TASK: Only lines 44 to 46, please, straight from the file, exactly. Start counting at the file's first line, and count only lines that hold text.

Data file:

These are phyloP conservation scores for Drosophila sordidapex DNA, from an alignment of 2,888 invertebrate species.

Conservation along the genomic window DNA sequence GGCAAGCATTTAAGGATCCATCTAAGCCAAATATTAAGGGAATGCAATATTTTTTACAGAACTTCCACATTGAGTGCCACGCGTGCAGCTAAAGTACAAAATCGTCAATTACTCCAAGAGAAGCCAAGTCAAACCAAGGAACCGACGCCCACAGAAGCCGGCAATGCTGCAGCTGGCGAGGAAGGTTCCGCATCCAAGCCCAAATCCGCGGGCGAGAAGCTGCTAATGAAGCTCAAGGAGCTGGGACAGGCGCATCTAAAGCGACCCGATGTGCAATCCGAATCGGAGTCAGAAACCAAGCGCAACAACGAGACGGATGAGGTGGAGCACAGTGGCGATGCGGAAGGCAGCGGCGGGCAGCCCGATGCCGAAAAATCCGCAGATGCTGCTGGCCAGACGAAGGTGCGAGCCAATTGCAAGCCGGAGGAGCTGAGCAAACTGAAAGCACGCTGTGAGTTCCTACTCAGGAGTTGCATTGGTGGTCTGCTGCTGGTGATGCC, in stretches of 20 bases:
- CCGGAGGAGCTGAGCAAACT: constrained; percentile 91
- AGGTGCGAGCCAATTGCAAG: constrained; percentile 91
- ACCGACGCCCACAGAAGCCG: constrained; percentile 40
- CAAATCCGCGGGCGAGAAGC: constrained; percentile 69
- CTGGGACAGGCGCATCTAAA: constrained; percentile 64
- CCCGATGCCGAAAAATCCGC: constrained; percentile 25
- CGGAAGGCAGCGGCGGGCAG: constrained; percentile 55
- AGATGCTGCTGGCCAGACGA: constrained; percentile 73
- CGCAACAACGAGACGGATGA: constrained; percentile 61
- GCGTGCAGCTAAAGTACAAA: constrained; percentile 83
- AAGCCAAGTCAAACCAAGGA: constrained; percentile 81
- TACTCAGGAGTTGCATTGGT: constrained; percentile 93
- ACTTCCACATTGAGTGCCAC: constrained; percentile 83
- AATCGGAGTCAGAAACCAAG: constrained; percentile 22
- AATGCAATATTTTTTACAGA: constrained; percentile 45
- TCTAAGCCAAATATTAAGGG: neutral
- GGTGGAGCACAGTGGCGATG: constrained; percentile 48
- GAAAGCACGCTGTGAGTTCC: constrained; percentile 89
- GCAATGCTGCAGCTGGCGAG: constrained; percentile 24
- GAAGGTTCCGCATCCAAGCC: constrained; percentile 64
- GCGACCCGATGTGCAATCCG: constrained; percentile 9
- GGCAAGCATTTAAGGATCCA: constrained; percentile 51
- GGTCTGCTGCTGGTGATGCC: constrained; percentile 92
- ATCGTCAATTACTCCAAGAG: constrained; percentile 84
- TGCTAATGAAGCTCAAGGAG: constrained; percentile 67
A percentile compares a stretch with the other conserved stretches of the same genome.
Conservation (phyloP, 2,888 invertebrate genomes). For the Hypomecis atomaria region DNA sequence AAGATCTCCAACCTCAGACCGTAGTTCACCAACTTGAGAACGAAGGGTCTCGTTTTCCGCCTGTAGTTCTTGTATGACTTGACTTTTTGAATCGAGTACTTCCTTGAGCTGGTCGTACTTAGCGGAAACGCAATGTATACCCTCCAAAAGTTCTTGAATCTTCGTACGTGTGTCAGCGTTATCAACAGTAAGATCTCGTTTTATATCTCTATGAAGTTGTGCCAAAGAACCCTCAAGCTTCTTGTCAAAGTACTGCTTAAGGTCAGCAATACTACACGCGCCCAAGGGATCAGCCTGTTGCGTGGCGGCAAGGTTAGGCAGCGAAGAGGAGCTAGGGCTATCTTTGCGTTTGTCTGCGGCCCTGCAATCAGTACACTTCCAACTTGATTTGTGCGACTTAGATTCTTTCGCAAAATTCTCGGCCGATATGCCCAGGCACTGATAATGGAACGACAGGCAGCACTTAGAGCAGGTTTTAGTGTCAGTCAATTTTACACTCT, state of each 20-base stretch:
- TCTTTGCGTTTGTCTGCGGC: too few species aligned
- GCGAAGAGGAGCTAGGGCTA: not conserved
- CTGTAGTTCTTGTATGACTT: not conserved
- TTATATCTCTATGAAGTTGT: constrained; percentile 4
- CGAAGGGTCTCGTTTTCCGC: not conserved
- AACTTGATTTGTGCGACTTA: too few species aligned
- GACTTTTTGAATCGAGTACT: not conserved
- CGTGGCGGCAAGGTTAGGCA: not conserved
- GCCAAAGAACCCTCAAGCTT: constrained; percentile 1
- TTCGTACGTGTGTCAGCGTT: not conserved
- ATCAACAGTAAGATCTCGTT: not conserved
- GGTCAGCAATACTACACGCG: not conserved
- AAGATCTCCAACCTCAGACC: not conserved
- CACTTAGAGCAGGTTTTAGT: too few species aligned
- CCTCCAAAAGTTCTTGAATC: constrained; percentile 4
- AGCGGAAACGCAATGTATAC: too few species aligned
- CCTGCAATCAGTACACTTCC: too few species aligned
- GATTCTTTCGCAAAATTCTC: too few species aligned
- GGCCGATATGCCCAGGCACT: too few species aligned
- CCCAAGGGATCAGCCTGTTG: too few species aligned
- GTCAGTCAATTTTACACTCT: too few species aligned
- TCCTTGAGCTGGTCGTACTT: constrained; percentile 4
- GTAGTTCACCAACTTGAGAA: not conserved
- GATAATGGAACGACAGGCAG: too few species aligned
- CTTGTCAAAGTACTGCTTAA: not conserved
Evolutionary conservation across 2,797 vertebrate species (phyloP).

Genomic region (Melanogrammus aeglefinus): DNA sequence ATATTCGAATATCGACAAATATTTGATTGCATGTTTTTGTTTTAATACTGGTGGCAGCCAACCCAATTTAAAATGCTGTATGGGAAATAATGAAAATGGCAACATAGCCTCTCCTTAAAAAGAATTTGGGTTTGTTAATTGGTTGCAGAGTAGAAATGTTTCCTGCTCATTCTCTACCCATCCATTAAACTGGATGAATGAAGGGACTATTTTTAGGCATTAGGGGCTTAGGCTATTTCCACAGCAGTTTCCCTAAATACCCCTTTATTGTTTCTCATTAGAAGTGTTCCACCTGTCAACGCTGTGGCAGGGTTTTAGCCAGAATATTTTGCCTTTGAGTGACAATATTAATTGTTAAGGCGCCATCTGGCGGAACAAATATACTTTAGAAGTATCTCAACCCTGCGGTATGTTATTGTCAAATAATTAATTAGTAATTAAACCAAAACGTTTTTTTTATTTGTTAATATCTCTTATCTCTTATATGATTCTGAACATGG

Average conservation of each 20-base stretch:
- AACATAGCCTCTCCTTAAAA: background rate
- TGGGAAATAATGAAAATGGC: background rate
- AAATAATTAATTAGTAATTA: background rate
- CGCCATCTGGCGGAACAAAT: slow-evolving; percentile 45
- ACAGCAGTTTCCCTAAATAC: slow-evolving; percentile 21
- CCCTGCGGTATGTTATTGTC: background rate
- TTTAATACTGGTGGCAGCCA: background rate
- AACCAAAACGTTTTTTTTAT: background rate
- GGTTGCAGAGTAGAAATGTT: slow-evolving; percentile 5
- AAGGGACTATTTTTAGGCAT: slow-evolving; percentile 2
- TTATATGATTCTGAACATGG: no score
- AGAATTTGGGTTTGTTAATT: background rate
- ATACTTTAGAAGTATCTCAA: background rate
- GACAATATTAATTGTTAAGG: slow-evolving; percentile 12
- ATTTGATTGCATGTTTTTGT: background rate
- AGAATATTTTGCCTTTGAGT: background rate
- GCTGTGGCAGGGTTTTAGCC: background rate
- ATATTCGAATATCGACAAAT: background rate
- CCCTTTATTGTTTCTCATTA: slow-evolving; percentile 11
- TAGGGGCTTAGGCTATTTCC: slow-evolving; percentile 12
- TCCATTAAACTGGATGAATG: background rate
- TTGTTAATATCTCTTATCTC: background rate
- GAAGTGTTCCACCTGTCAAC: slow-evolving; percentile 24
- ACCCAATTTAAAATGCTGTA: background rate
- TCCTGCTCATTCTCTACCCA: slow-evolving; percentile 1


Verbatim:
- CCTCCAAAAGTTCTTGAATC: constrained; percentile 4
- AGCGGAAACGCAATGTATAC: too few species aligned
- CCTGCAATCAGTACACTTCC: too few species aligned